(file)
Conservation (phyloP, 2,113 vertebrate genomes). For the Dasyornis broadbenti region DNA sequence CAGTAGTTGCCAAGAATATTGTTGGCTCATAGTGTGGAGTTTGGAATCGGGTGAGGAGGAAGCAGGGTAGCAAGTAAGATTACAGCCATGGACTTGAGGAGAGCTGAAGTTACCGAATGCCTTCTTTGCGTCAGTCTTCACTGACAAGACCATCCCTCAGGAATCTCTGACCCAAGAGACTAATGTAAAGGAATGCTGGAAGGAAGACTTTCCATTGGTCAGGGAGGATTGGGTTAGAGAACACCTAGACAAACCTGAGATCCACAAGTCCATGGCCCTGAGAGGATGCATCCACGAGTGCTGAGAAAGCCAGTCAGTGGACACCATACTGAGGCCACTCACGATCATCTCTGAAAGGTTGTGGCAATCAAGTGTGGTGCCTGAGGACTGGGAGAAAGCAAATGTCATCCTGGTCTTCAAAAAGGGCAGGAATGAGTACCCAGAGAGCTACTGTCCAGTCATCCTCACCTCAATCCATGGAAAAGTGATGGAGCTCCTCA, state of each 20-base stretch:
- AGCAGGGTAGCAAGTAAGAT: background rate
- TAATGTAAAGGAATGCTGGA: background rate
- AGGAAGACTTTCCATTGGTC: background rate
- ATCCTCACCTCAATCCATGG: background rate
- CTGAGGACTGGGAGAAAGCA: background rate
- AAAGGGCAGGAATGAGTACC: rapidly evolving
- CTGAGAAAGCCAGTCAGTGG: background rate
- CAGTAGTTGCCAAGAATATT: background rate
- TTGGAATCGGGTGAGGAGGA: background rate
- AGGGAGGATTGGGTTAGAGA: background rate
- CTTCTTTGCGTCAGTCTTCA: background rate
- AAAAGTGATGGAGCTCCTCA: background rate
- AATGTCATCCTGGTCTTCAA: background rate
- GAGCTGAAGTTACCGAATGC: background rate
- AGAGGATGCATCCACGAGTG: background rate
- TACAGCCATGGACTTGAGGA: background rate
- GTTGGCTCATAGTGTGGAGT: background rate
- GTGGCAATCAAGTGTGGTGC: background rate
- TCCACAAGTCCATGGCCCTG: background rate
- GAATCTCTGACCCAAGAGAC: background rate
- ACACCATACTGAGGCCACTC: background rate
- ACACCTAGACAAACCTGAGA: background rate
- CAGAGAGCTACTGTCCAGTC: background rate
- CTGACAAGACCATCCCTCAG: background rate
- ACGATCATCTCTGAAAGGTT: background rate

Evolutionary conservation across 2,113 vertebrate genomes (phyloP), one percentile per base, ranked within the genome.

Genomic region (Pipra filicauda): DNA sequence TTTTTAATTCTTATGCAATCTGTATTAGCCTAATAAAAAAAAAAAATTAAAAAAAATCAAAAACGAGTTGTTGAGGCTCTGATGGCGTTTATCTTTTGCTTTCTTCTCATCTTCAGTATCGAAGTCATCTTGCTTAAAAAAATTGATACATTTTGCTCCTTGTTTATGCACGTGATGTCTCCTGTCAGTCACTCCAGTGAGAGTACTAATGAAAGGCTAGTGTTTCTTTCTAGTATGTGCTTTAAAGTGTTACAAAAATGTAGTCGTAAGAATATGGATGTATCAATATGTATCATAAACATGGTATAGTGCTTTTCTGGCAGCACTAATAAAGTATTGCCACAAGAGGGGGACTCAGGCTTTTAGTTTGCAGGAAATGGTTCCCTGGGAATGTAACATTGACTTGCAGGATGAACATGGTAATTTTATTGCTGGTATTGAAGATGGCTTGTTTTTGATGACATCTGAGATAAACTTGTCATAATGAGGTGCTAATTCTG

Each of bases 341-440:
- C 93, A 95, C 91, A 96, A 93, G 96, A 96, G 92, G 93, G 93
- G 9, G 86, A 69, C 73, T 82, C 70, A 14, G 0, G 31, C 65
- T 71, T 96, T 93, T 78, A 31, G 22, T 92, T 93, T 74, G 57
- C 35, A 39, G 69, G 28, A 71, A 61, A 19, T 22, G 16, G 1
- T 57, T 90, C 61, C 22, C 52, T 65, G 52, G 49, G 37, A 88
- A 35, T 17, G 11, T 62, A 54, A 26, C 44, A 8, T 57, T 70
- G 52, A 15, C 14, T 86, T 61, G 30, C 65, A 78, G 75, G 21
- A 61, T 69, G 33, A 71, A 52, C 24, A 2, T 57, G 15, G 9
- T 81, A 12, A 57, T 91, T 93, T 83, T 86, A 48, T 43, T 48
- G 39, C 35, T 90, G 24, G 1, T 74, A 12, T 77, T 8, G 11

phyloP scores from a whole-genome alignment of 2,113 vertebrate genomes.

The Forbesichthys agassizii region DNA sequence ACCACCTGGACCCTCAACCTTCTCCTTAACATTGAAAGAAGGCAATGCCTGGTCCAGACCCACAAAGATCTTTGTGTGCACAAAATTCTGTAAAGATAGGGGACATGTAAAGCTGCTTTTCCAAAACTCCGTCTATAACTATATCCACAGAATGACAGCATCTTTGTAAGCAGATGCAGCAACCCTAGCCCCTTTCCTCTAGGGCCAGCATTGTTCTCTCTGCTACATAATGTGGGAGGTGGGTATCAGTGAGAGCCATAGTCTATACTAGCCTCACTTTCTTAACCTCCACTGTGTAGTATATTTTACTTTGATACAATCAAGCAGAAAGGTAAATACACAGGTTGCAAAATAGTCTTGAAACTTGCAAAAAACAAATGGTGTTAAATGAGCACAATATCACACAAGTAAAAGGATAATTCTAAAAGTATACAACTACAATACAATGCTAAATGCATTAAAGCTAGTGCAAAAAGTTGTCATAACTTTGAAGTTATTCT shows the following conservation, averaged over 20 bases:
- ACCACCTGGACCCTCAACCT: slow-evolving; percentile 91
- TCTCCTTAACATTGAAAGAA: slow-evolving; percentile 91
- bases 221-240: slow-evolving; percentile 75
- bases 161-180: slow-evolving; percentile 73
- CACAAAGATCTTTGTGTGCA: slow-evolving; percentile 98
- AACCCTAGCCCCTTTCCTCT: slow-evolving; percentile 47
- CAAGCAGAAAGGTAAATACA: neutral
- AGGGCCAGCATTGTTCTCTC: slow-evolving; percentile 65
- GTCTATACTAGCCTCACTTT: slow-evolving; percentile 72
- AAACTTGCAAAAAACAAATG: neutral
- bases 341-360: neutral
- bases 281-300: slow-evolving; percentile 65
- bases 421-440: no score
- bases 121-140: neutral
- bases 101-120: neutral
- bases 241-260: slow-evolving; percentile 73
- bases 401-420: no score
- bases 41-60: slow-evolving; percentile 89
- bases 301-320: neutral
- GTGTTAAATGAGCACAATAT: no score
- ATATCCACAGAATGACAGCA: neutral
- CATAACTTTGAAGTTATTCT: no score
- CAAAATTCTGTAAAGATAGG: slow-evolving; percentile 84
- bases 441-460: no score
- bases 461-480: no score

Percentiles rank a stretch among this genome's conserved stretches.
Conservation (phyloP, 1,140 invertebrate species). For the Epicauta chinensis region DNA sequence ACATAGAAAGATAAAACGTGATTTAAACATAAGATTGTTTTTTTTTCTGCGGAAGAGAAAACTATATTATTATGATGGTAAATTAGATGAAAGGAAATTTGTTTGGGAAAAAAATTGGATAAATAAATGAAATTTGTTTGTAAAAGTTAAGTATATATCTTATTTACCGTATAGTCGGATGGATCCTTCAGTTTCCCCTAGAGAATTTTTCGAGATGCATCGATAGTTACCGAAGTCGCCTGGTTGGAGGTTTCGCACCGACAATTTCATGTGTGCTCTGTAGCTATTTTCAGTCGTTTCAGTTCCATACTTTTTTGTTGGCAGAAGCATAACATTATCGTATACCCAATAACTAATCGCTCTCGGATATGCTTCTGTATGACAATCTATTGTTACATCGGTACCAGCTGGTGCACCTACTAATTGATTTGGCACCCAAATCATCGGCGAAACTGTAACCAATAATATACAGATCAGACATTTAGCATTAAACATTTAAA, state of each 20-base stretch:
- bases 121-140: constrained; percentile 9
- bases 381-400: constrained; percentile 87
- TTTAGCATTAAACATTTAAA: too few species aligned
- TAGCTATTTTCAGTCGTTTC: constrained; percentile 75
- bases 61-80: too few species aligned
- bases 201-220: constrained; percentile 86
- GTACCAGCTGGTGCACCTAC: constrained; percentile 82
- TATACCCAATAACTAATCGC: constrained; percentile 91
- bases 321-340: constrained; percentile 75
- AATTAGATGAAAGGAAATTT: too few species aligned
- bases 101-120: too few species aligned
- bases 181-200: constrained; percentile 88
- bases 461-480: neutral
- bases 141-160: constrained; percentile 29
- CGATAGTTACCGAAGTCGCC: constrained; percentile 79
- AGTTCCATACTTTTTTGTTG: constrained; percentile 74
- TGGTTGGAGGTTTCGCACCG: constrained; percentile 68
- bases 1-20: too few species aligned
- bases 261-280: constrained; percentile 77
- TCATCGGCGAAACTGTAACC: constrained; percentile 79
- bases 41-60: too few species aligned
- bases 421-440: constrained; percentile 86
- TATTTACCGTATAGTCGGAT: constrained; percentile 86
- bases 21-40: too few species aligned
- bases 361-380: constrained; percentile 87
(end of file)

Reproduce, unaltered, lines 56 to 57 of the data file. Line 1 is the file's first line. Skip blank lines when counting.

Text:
- bases 101-120: neutral
- bases 241-260: slow-evolving; percentile 73